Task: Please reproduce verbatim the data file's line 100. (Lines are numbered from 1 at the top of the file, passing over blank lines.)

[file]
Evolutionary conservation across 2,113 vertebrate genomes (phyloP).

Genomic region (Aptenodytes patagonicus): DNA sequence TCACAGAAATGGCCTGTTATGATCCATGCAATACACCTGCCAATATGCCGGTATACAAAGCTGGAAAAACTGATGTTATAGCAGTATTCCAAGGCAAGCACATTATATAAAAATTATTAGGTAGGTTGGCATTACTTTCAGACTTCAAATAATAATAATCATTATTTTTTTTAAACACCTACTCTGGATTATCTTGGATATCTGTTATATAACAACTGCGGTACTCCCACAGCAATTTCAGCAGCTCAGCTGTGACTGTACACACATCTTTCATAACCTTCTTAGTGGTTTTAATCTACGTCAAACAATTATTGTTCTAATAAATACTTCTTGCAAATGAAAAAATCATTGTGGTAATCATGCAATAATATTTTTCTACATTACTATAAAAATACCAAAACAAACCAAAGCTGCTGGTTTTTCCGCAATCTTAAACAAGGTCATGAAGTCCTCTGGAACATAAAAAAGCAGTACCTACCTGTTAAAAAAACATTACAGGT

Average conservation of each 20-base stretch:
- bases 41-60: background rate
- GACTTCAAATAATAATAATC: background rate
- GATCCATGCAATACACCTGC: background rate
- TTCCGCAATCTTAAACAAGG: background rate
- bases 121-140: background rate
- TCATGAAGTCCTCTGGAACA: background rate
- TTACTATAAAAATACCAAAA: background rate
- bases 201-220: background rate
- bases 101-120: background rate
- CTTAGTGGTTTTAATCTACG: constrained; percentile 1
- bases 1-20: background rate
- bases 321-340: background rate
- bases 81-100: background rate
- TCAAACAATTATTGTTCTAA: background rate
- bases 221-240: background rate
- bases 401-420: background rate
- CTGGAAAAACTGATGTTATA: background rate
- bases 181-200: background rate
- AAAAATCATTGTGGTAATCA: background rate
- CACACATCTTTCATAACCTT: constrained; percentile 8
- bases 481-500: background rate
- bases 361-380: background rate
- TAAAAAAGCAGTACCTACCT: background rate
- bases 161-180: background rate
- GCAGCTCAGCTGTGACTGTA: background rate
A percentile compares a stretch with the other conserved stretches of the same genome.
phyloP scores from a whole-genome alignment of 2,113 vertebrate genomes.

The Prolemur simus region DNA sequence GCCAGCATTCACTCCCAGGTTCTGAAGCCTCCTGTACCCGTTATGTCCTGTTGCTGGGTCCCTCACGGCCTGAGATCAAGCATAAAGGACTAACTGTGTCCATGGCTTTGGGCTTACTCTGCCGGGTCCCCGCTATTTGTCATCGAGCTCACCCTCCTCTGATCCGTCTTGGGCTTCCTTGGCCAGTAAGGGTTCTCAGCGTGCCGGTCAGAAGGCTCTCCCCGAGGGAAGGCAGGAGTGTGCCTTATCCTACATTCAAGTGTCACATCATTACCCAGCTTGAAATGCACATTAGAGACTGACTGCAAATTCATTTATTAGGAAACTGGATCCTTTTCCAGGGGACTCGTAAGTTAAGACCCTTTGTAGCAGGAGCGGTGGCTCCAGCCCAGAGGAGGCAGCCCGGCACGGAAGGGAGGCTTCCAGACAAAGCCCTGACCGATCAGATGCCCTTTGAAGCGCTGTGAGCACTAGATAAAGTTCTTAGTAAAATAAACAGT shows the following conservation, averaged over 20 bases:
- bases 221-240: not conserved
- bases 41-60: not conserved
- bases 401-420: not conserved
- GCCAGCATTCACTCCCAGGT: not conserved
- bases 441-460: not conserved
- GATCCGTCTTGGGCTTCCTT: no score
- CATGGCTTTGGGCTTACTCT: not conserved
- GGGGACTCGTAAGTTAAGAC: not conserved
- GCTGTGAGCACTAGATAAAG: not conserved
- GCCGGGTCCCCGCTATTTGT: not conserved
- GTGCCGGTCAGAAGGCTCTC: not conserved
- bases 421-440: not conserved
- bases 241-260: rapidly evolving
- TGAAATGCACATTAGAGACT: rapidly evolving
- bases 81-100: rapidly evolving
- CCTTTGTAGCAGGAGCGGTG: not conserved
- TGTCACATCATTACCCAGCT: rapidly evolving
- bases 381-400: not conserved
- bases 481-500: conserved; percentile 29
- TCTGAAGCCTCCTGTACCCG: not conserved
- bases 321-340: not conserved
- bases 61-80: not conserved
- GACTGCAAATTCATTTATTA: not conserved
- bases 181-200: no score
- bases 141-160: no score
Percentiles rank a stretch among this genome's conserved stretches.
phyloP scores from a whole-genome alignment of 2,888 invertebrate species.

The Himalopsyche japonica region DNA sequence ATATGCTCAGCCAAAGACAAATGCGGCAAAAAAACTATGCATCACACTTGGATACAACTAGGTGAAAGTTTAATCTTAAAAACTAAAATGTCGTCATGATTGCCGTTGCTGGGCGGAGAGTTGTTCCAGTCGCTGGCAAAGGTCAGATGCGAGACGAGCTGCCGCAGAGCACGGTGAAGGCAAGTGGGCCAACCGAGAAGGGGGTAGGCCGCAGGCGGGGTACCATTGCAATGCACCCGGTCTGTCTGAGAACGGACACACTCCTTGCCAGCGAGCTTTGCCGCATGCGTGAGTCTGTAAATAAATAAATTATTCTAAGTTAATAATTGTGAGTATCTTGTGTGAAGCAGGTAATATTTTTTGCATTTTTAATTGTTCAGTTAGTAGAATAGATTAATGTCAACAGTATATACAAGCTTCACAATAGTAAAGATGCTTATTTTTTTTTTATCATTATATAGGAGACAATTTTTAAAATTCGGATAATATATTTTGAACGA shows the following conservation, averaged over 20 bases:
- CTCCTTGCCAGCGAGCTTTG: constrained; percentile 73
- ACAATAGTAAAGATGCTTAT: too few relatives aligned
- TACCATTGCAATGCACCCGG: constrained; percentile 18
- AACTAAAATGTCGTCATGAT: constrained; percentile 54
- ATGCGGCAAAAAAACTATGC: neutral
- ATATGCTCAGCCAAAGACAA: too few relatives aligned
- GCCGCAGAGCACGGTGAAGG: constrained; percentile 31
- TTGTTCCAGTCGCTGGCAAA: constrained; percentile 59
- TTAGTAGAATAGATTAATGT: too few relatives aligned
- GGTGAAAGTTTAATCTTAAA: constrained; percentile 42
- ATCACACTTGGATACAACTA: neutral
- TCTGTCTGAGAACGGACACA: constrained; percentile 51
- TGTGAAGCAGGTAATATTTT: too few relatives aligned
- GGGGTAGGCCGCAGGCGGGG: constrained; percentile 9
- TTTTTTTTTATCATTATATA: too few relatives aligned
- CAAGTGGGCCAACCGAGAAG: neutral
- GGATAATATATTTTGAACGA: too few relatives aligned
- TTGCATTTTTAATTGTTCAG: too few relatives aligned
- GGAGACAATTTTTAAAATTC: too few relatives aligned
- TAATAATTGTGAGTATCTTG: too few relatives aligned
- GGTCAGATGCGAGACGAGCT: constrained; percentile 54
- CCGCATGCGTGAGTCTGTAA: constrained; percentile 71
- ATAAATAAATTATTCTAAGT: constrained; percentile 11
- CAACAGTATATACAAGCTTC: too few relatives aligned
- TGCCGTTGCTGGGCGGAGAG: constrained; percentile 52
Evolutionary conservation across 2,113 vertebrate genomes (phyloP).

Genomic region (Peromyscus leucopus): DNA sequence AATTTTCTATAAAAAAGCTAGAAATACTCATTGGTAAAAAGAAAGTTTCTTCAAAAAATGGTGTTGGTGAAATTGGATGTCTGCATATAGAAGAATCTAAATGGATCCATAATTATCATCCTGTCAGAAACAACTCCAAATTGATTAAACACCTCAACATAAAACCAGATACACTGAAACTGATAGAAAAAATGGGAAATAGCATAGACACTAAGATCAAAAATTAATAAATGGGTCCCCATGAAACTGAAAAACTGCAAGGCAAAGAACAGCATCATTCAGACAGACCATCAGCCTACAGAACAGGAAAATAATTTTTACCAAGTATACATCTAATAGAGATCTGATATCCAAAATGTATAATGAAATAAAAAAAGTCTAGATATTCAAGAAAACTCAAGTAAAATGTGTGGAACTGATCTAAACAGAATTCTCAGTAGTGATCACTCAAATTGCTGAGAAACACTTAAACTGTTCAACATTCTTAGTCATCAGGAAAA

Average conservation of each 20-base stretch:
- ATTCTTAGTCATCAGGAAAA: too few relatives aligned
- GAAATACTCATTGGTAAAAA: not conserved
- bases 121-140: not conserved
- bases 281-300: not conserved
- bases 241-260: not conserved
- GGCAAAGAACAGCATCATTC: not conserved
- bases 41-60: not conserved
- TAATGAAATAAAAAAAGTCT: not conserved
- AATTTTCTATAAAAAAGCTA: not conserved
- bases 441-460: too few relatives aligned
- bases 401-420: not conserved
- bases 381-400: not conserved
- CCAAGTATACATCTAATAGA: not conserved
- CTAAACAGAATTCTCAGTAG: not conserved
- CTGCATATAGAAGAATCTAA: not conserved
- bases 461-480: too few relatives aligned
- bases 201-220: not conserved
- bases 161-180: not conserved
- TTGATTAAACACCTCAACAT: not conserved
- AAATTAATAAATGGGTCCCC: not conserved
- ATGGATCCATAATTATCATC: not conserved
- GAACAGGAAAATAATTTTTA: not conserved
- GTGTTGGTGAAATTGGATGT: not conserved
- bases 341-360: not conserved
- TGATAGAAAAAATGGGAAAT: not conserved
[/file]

- CCAAGTATACATCTAATAGA: not conserved